Charles’ daughter said she herself was not a Buddhist, but would continue the business. She left us to tend to her father. We wandered around among the myriad statues arranged on the floor of several rooms kinda freaked out by all statues of various Buddhist wrathful deities in sexual union with their consorts. Eventually, we picked out a statue and a wooden mask I now know to be Amitabha and Mahakala.
She returned and said she wasn’t sure which Buddha the statue was. Word finding and talking were quite difficult at that point, so I said “I think he is Sukiyaki” meaning Shakyamuni. Maybe she missed a beat, but was very kind, saying, “I’m sure that’s it.”
The following year we wanted to buy another statue. When Karen called, Charles’ daughter said she had sold the business and everything was gone. I later learned that the name of the business is Tibetan Spirit.
As I said, we never met Charles,but we will never forget him.
I had intended to write here quite a bit more than I have on disability. This is really saying something. Eighteen years ago I had viral encephalitis. It damaged mainly my temporal and parietal lobes. Making any kind of statement is remarkable.
For most of that time, I did not have much of a disability identity. While I had various and sometimes overwhelming reactions to what had happened, I rarely used the word “disabled” itself. It was more like “Something happened” followed by various negative emotions mixed in with a lot of confusion, mixed in with a kind of clarity I struggle to explain.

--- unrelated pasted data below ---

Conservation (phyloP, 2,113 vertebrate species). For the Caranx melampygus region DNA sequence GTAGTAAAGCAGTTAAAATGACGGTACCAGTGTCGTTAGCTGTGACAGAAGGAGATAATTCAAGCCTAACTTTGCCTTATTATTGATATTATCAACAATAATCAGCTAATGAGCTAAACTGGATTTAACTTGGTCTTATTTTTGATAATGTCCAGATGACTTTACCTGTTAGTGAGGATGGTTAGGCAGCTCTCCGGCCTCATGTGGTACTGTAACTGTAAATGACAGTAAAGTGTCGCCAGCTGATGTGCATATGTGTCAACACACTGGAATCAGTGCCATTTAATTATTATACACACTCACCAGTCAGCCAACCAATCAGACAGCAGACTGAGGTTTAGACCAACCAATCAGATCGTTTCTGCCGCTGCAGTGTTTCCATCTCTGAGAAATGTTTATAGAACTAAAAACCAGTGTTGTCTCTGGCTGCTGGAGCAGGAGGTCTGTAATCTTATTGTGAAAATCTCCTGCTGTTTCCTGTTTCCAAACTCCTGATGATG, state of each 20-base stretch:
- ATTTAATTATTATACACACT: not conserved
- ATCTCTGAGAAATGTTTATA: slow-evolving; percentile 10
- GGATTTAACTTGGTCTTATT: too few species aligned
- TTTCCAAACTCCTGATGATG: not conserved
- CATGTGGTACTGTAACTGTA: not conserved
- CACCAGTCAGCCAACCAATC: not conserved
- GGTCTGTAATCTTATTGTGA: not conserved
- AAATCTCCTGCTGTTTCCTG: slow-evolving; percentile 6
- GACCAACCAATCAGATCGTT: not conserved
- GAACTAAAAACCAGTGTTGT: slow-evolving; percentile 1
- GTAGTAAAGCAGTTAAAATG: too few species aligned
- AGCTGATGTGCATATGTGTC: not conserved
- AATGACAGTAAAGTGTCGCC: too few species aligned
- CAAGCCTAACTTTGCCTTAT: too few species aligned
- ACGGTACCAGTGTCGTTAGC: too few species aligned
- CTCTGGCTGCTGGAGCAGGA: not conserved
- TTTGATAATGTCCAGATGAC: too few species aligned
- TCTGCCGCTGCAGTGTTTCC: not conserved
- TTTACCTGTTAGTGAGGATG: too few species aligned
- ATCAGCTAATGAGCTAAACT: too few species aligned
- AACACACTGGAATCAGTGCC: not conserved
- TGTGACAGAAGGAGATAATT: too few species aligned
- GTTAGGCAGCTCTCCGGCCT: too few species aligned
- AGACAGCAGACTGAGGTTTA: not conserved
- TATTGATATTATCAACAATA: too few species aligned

The word I’m most likely to use in my own head is “brokenness”.
This brokenness is certainly the loss of function, of ability. I have trouble making sense. Whatever eloquence I attain here requires a lot of effort and leaves me both exhausted and in pain from the effort. Sometimes I just talk repeating myself in increasingly tighter circles. Suddenly seeing a clock I might realize that 15 minutes had passed. Seeing the worry on my listener’s face, I wonder if it had been all gibberish or “just” a semantic vortex.
This is from a general difficulty processing information, rather than extensive damage to my speech centers – although there is some of that. Whether the information comes from raw external stimuli, my own mental processes or a combination of the two doesn’t matter. My experiences of time, object permanence and memory are all impaired, altered, something different. So I have trouble both making sense and making sense of.
But this brokenness is also a breaking open, a kind of general breaking open of how things are, the beautiful assault I’ve referred to before. I would have never chosen it, but there it is.
Identity does not contradict non self, the third mark of existence in Buddhism. A cyborg ages and changes in both her animal and machine parts. With this impermanence, his identity at some point also changes. Sagging body parts, brain lesions, a repaired knee, a new cell phone, a crashed hard drive, death, rebirth, the list as varied as endless, as beginingless.
Moment to moment, usually, these changes are too small for the cyborg to sense. Or this has been true. Our machine parts are getting more and more sensitive in measuring these changes. Our machine parts are getting more and more refined in categorizing and comparing these changes, of making them Information, of never losing the Information.
What complex of past actions and turbulent emotions have landed us in this realm? At some point does the Cyborg Realm become distinct from the Human Realm? Will the Information Realm become distinct from the Cyborg Realm?
More questions I don’t have anwers for.